Fun Fall Container Gardening
With the arrival of autumn there are a lot of animals preparing themselves to spend the winter hibernating in the warm, looking for a safe haven to escape from the cold.
When we speak about hibernation we often think about mammals, especially about the large sized ones such as bears, but we should remember that hibernation also concerns a lot of the little animals that visit our parks and gardens.
So, don’t be surprised if some small animal has chosen to spend its winter in your garden! The important thing is to know it can happen, learn about the creatures that may live in your garden, and prepare the best environment for their hibernation.
So, what animals are possibly going to hibernate in our gardens?
For hedgehogs, hibernation begins in October/November and lasts until April. Hedgehogs like to use piles of leaves, grass clippings, garden compost, wood chips and organic waste as refuges that they hibernate under!
If you like the idea of having hedgehogs as guests in your garden, here are some tips for welcoming them:
If you suspect that some hedgehogs are wintering in your garden, be careful before mowing the lawn or doing ‘invasive’ work: check in the corners and under the heaps of grass and leaves in your garden to make sure you do not disturb the sleep of these small animals.
If you are going to make a bonfire or get rid of the accumulated leaves in your garden, watch out for hedgehogs!
Amphibians hibernate during the winter, and they do it in a spectacular way! They bury themselves in the mud, at the bottom of a garden pond, in a corner of softer soil or under piles of leaves and bark. Their body freezes during their sleep and thaws with the arrival of summer.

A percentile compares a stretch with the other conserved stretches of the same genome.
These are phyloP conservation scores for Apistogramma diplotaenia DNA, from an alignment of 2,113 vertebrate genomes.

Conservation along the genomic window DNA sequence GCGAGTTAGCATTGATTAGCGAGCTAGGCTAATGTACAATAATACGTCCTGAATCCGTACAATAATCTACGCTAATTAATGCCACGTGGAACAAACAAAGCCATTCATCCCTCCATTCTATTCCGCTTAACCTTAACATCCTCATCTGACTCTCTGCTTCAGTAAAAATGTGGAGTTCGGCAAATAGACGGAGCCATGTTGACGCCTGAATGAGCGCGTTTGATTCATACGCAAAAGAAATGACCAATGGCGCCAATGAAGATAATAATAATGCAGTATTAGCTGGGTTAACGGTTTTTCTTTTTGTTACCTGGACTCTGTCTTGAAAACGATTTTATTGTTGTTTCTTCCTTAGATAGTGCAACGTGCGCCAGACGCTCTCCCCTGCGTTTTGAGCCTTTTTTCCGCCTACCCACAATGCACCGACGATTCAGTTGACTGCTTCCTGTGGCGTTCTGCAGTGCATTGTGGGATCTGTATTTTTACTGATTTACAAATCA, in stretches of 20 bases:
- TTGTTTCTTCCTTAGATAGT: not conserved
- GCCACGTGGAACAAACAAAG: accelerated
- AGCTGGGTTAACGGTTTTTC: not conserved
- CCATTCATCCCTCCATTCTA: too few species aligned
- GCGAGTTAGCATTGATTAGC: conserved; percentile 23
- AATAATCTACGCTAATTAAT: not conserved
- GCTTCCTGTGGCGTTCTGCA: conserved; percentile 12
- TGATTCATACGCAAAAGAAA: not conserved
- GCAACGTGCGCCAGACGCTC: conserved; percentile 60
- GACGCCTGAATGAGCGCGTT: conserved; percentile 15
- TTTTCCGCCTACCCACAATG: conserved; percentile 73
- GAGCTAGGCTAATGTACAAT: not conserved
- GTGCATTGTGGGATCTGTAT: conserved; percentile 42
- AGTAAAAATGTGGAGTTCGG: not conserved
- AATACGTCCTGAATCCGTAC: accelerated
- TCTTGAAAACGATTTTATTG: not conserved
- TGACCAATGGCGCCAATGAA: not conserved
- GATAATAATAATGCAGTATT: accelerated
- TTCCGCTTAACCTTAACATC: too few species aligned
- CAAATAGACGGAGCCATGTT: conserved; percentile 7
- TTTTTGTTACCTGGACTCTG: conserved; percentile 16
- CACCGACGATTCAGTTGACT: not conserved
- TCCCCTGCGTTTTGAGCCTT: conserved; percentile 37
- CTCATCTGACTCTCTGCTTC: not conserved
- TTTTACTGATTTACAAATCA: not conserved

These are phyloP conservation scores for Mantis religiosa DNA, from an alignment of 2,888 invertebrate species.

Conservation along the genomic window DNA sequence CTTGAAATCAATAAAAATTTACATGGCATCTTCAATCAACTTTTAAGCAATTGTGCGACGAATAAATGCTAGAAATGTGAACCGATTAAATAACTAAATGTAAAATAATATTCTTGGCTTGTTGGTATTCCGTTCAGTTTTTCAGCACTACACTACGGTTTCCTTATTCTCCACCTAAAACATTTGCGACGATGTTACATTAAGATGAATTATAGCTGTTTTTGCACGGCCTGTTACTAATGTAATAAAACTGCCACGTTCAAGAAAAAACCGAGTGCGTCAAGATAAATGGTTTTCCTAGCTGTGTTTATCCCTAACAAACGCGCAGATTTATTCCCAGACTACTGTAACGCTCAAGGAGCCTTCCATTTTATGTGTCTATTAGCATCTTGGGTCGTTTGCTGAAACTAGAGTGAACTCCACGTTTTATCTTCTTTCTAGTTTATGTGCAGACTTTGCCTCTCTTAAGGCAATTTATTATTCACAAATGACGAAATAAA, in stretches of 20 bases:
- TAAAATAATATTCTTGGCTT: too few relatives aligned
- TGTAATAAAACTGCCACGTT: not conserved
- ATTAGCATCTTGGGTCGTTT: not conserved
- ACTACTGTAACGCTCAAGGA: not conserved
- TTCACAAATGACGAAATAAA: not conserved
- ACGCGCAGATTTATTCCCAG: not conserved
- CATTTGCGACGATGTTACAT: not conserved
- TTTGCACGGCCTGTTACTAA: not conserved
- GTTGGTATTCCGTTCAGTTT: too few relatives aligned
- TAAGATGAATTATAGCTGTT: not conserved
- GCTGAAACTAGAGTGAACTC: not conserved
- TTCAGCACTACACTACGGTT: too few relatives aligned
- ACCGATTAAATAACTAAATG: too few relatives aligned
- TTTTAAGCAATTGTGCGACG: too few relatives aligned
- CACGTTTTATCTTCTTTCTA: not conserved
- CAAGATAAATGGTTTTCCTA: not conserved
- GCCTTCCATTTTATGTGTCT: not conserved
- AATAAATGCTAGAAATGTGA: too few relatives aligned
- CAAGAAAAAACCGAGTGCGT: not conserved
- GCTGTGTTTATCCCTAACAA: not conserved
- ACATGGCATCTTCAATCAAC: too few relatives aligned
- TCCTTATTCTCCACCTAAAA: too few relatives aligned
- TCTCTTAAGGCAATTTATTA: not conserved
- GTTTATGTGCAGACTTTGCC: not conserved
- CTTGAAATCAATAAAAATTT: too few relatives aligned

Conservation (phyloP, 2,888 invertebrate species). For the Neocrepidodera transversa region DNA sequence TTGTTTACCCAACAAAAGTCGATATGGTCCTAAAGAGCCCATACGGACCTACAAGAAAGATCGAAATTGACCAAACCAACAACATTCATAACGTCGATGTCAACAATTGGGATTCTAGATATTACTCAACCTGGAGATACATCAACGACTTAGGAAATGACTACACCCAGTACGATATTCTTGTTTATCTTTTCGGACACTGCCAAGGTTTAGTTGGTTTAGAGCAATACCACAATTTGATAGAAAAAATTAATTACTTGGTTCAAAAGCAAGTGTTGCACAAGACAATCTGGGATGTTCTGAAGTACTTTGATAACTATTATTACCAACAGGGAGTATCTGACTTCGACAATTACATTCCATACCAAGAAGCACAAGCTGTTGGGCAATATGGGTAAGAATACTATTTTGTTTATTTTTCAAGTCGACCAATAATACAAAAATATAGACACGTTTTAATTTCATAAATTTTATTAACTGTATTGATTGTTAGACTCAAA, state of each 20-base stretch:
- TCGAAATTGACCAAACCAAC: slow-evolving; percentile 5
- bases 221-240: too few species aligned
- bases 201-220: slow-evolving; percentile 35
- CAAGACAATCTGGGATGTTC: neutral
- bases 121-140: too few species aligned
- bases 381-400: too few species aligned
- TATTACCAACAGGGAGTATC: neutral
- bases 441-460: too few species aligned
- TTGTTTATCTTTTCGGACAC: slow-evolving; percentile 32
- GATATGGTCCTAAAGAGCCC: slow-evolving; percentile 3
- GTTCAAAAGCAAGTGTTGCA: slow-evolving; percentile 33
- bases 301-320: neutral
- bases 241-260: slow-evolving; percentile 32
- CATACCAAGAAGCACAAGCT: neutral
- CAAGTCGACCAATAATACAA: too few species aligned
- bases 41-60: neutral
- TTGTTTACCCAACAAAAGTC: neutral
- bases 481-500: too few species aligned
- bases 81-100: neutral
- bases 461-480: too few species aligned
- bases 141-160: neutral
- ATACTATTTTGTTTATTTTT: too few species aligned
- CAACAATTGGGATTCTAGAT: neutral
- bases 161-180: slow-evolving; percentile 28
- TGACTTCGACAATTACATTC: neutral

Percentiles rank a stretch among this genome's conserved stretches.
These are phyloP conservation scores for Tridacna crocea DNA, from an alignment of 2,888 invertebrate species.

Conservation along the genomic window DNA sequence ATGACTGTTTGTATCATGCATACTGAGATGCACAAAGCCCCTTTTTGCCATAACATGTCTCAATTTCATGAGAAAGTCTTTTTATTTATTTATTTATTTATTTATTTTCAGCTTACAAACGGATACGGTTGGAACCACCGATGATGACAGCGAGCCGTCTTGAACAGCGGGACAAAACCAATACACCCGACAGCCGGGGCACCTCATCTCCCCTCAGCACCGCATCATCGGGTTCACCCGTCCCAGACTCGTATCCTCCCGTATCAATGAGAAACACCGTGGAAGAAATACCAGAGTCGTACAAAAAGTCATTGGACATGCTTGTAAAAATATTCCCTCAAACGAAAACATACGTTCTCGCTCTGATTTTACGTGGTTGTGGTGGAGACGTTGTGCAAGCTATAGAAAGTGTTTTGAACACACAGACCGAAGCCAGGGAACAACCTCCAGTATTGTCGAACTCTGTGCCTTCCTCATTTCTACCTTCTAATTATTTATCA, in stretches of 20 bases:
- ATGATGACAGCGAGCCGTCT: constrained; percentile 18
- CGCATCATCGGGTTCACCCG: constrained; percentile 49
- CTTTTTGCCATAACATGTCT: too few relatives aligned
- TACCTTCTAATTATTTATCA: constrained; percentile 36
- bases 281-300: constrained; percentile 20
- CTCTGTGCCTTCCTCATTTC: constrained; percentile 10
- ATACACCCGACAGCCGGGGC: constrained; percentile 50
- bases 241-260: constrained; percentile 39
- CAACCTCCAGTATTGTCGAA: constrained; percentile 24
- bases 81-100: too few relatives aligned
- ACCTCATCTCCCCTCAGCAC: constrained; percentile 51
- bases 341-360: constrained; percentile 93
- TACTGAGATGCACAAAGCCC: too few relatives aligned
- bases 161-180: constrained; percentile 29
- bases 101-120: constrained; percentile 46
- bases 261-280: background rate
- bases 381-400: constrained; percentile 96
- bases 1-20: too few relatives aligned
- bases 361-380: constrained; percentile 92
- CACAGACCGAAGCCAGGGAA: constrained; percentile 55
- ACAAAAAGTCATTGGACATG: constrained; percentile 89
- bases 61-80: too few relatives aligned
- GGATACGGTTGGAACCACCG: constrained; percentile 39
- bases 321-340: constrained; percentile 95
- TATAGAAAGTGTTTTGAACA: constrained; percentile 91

In order to better accommodate these small animals during the winter, you can follow these simple tips:
Not all bats hibernate, but the races living in latitudes where insects are really scarce during the winter do go into hibernation. They take refuge in the crevices of trees or in narrow openings in our homes, under the roofs or in the walls. They need a cool, dry place! During their winter sleep, which can last more than six months, their body temperature drops drastically, their metabolism slows down and their heart beat drops to 10 beats per minute.
If you would like the company of bats in your garden the whole year round, the best way to accommodate them is to install bat boxes and attract the insects that the bats like to eat, by having a garden pond, avoiding the use of chemical insecticides and planting a large variety of plants!
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